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Protect Historic Masonry Buildings from Permanent Damage Caused by Portland Mortar

Historic masonry buildings are very different from modern buildings.  Historic bricks were fired at lower temperatures and are much softer and more permeable than modern bricks.  Historic buildings constructed with these softer bricks were designed to absorb moisture and then release it.  A key component of this design was the lime mortar historically used in masonry applications, a mortar that was also soft and readily allowed moisture to pass through.

In the late 1800’s, a new mortar debuted in the U.S. at the height of the Industrial Revolution.  Favored for all the qualities a mass-production revolution could ask for (fast-curing, inexpensive, and less work for masons), Portland quickly gained popularity with masons and by the early 1900’s most buildings had some Portland mortar in their masonry surfaces – usually as an additive to traditional lime mortar.  By the mid-1900’s Portland was no longer used as an additive and became the predominant ingredient in mortar mixes. Historic buildings were not immune to the new technology and masonry repairs on historic buildings in the 1900’s were predominantly made with Portland mortar.

If your historic building has been re-pointed in the last sixty years, it very likely was re-pointed with a Portland cement mortar mix.

A common mistake, Portland mortar applied to historic buildings doesn’t just erode the historic fabric of the building, it causes physical damage that is often permanent.  Traditional mortars worked with the softer historic masonry materials to expand and contract together as temperatures and moisture levels changed, creating a wall and masonry surface that “breathed” to expel excess moisture.  Applying a Portland mortar mix to a historic masonry surface disrupts that relationship and traps moisture in the wall and historic bricks.

Moisture trapped within walls will not easily pass through Portland cement mortar and will be forced through the soft brick instead, a path of much less resistance.  When the water evaporates, salt deposits are left behind that crystallize that destroys the protective shell of the bricks.  Once this outer surface is damaged, the softer insides of historic bricks rapidly disintegrate.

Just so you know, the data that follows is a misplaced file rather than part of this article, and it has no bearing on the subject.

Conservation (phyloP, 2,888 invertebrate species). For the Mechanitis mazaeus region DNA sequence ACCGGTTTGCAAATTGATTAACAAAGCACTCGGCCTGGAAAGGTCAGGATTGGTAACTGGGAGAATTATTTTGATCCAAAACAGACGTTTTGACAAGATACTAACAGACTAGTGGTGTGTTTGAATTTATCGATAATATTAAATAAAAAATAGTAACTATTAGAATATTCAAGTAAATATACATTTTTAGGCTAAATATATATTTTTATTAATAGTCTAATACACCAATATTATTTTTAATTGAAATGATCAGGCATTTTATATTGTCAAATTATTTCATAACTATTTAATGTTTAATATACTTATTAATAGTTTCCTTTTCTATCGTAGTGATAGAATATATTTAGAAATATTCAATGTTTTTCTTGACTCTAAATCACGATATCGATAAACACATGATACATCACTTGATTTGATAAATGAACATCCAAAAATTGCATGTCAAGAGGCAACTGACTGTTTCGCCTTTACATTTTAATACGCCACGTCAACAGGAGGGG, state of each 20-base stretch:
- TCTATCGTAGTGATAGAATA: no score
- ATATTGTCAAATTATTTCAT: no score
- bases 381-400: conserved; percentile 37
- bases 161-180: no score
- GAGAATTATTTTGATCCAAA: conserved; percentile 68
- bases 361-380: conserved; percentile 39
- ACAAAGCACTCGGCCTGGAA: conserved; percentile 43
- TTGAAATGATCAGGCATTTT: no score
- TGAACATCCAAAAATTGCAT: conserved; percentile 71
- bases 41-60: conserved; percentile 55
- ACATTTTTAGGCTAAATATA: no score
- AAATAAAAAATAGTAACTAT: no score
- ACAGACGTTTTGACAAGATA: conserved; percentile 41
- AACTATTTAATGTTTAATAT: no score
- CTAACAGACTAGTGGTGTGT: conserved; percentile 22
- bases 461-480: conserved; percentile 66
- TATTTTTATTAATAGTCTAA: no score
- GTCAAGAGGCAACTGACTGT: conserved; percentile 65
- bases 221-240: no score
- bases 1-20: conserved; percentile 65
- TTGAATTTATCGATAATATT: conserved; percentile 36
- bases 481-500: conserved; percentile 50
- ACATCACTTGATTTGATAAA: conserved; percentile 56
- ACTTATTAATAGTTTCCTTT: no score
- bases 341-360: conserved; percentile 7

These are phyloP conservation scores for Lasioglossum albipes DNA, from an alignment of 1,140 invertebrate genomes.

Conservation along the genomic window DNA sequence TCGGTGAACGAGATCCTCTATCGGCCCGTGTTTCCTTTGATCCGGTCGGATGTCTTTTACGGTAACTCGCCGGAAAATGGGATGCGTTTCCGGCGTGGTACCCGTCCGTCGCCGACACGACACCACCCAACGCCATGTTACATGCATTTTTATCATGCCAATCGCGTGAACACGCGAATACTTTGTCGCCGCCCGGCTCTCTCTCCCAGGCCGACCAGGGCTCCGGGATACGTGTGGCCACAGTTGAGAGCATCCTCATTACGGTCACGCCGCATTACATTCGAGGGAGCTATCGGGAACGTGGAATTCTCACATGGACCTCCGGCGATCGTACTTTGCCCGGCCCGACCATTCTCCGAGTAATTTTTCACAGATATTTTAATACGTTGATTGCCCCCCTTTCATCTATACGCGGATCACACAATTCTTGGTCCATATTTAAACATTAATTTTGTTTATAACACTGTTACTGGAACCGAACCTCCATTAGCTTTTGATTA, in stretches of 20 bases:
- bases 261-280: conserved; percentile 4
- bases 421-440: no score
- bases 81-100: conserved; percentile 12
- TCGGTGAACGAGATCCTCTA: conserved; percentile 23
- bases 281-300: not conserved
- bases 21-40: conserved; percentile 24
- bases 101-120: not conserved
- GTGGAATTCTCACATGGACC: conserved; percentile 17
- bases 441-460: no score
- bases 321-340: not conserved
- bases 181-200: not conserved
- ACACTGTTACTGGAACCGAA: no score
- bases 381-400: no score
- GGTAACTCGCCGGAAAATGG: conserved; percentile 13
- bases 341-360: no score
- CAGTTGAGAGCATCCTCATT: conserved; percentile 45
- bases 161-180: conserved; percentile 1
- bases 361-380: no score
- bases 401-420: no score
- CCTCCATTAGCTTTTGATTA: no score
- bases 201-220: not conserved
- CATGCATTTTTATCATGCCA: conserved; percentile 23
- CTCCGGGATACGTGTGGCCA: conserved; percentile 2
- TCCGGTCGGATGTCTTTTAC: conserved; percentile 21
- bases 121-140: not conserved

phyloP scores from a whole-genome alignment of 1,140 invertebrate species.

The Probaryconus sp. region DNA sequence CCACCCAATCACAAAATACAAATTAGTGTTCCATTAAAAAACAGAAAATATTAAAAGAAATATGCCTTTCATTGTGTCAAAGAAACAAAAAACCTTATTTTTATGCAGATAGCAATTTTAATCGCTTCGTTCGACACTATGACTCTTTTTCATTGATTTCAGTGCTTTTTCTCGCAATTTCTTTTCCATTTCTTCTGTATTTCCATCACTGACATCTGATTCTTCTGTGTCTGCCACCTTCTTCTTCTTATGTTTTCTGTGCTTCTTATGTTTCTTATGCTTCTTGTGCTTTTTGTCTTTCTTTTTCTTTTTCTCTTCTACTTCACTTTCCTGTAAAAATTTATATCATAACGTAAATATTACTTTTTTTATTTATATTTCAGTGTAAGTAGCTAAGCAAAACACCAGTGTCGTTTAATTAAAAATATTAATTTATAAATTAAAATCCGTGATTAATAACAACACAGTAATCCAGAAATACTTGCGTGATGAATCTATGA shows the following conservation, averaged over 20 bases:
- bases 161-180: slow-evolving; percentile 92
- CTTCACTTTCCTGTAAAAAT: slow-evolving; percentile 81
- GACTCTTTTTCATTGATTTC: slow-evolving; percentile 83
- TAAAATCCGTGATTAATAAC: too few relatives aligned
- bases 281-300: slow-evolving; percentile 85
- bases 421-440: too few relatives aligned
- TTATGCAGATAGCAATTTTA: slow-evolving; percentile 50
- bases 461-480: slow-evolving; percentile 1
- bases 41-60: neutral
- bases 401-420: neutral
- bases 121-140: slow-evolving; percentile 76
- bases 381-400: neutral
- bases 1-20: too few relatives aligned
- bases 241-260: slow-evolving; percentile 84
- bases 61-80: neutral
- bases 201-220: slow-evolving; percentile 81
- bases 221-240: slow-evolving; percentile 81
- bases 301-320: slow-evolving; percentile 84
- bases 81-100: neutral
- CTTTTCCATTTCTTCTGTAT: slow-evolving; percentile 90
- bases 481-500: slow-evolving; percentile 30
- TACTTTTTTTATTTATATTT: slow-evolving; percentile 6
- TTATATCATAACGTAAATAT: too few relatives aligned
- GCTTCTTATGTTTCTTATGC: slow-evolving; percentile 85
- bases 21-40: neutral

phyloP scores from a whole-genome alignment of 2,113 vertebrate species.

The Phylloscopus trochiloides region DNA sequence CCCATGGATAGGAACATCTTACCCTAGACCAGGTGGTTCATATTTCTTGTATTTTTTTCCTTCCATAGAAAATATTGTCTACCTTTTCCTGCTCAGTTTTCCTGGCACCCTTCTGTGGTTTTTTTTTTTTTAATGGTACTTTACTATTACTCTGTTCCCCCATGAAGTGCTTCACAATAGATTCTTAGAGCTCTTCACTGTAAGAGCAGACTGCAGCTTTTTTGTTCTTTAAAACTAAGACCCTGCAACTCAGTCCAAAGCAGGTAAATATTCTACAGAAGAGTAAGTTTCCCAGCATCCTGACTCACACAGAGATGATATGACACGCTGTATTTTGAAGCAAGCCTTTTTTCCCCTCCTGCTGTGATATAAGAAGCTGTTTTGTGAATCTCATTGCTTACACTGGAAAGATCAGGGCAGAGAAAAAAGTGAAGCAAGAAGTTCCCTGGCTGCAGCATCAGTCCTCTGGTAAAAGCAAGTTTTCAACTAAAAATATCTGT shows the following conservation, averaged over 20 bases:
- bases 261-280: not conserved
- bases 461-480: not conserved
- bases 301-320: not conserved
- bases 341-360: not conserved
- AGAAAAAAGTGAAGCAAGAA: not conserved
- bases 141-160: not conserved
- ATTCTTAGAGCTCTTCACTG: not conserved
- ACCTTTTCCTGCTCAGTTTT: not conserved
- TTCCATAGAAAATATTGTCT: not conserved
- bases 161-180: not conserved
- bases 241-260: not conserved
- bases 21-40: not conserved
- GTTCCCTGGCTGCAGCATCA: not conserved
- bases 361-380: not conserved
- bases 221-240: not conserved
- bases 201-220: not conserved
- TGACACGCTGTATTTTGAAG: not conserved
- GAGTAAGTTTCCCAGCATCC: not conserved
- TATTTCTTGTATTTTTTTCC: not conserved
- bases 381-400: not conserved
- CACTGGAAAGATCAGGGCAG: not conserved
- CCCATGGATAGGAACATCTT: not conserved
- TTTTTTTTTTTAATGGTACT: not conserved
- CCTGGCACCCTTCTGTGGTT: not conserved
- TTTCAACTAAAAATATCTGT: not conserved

Moisture issues caused by Portland mortar on a historic building can begin to destroy historic masonry within just a few years.

The historic bricks on masonry buildings are not the only things threatened by Portland cement mortar – structural elements, interior features, and occupant health are also compromised by the moisture issues associated with Portland mortar.  Remember, historic

masonry materials and mortars were designed from a construction approach that created buildings that “breathed”, allowing moisture both in and out.  Modern masonry materials and mortars are designed from a watertight construction approach that aims to keep water from passing through.

Combining a material from the system designed to let a house “breathe” with a material from the system designed to prevent water from passing through is a recipe for disaster.

Historic mortar differs significantly at a molecular level from modern mortar.  This difference makes modern mortar incompatible with historic masonry materials, permanently damages historic masonry materials and structural elements of masonry buildings, and traps moisture in walls lowering energy efficiency and endangering air quality inside the building.

Here’s a tool you can use to evaluate your historic building’s masonry for potential problems and problem indicators. For a printer-friendly version of this checklist, click on the picture.

 

About Danielle Keperling

Danielle Groshong-Keperling has worked full-time in the restoration industry since 2001, but her education in the traditional trades, construction industry, and historical preservation was built from an early age through her Father's work in the traditional trades and her Mother's love of historic architecture. Now, with Jonathan (an artisan craftsman in his own right), her partner in business and life, they work together to help historic building owners restore and preserve their piece of our built history.